When you go through the process of selecting the best commercial property for your business, you doubtlessly put in a great deal of thought, research and analysis. When you’ve finished that and finally made a selection, the last thing you want is for some unforeseen pitfall to unravel everything you were hoping to achieve. To make sure your business avoids that, you need to be certain you have a skilled South Florida real estate attorney on your side who knows how to uncover all of the information you need.
One of those unforeseen “pitfalls” can be a restrictive covenant, and, as one Palm Beach County entity discovered recently, those use restrictions are probably going to be enforceable against you, even if you didn’t know about them.
Back in 2005, the owner of a commercial property in Seminole County, looking to sell, worked out with its tenant an early termination of the tenant’s lease. The two entities executed a “lease termination agreement.” At the insistence of the tenant, who ran a gas station, convenience store and restaurant on the other side of the street, that contract contained a clause that said that no buyer “nor any successor or assign will operate, lease, sell or otherwise transfer the Property for use as (i) a convenience store, (ii) a fast food hamburger restaurant, (iii) tobacco/beverage store, (iv) gasoline sales,” or any combination of the above business types.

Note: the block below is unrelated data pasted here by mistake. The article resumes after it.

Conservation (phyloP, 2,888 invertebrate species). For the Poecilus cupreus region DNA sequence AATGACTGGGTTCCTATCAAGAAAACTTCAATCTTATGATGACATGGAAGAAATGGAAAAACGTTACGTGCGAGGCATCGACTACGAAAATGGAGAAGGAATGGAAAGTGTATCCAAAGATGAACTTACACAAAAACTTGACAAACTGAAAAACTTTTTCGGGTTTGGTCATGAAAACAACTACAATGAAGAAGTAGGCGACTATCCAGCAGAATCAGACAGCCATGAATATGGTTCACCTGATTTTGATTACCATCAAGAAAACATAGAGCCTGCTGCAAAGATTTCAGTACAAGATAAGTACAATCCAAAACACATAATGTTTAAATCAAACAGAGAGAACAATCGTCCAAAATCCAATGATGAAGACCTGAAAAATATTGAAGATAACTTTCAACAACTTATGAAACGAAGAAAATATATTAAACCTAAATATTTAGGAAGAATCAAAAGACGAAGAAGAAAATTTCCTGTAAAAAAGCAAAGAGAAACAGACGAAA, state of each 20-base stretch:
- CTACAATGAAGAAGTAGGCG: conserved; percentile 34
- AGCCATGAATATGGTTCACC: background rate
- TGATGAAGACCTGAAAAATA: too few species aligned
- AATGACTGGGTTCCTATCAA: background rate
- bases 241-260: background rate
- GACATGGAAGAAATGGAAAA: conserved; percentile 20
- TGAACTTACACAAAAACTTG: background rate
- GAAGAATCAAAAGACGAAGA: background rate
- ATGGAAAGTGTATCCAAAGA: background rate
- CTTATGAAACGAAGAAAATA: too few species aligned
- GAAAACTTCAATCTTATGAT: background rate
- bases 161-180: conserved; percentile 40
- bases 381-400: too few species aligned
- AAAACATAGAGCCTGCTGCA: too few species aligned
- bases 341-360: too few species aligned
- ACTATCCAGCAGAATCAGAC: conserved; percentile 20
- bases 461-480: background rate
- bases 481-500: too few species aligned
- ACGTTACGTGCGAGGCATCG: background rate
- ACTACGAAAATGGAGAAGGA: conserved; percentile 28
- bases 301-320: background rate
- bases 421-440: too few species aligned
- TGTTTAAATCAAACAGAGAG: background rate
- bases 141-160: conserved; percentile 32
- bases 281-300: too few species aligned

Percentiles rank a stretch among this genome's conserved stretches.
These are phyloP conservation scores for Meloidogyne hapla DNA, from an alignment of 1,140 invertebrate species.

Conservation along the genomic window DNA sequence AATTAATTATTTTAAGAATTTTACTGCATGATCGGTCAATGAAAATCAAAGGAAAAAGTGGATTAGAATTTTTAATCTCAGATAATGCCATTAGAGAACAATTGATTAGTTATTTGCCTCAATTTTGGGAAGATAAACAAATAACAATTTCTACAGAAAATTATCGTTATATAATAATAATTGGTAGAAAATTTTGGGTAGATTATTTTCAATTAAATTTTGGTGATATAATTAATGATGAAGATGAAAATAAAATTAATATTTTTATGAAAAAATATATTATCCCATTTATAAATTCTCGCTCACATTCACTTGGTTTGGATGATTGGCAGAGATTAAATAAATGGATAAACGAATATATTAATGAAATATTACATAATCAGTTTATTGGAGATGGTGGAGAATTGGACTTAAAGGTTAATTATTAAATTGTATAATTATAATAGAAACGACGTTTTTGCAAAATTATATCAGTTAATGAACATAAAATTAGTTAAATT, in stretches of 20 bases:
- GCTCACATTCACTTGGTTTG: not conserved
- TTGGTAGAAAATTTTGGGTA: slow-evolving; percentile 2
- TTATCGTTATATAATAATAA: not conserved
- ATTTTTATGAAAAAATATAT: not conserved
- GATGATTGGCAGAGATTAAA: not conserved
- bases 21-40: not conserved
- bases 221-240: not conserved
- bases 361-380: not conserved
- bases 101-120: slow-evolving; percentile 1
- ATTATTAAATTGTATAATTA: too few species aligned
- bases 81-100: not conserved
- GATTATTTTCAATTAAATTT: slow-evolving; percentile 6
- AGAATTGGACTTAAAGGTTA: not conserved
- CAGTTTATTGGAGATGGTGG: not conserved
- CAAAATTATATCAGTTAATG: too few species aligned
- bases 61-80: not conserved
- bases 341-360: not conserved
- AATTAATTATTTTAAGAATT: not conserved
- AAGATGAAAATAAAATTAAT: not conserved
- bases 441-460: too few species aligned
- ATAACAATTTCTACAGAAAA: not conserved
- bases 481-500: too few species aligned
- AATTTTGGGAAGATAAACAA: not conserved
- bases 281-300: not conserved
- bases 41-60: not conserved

A few months later, a Tampa LLC purchased the property. It sold the property to a North Carolina LLC, and that entity sold the property to the Palm Beach County LLC in 2014. That buyer later sought to sell the parcel to a company that operates gas stations, convenience stores and eateries. The potential buyer, however, discovered the restrictive covenant while it was doing its due diligence, causing the deal between the two parties to fall through.
That triggered litigation between the Palm Beach County LLC and its title insurer. The LLC, which had been unaware of the restriction until the potential buyer discovered it, argued that it neither had constructive notice of the covenant nor actual notice of it and therefore was not legally bound by the restrictions.
Being bound by a use restriction, even though you didn’t know about it
The LLC was wrong about constructive notice. As the appeals court noted in ruling against the LLC, when a document that creates a restrictive covenant is “properly executed, notarized, and recorded,” then the law says that subsequent buyers of the property, whether or not they have actual notice of the use restrictions, are deemed to have constructive notice of the restrictions. Because they are deemed to have constructive notice of the restrictions, they can be bound by the covenant.
What that means is that the courts can hold you responsible for knowing about and obeying the restrictive covenants that run with a property, even if the restrictions were created several sales transactions and many years ago, and even if you knew nothing about them.
Since the courts are likely going to hold you accountable for these restrictions, whether or not you know about them, it is essential for the well-being of your business to ensure that you do know about them before you complete a purchase of that property. The results of truly detailed and diligent due diligence may yield information that makes it clear that a property that previously seemed like a good bargain is actually a poor deal.
Whether you are in the negotiation phase, the due diligence phase or the transaction completion phase, make sure that you have the effective legal team you need protecting your interests. Rely on the South Florida real estate attorneys at Stok Kon + Braverman to provide your business with the protection, advice and advocacy you need.
Contact us online or by calling (954) 237-1777 to schedule your consultation.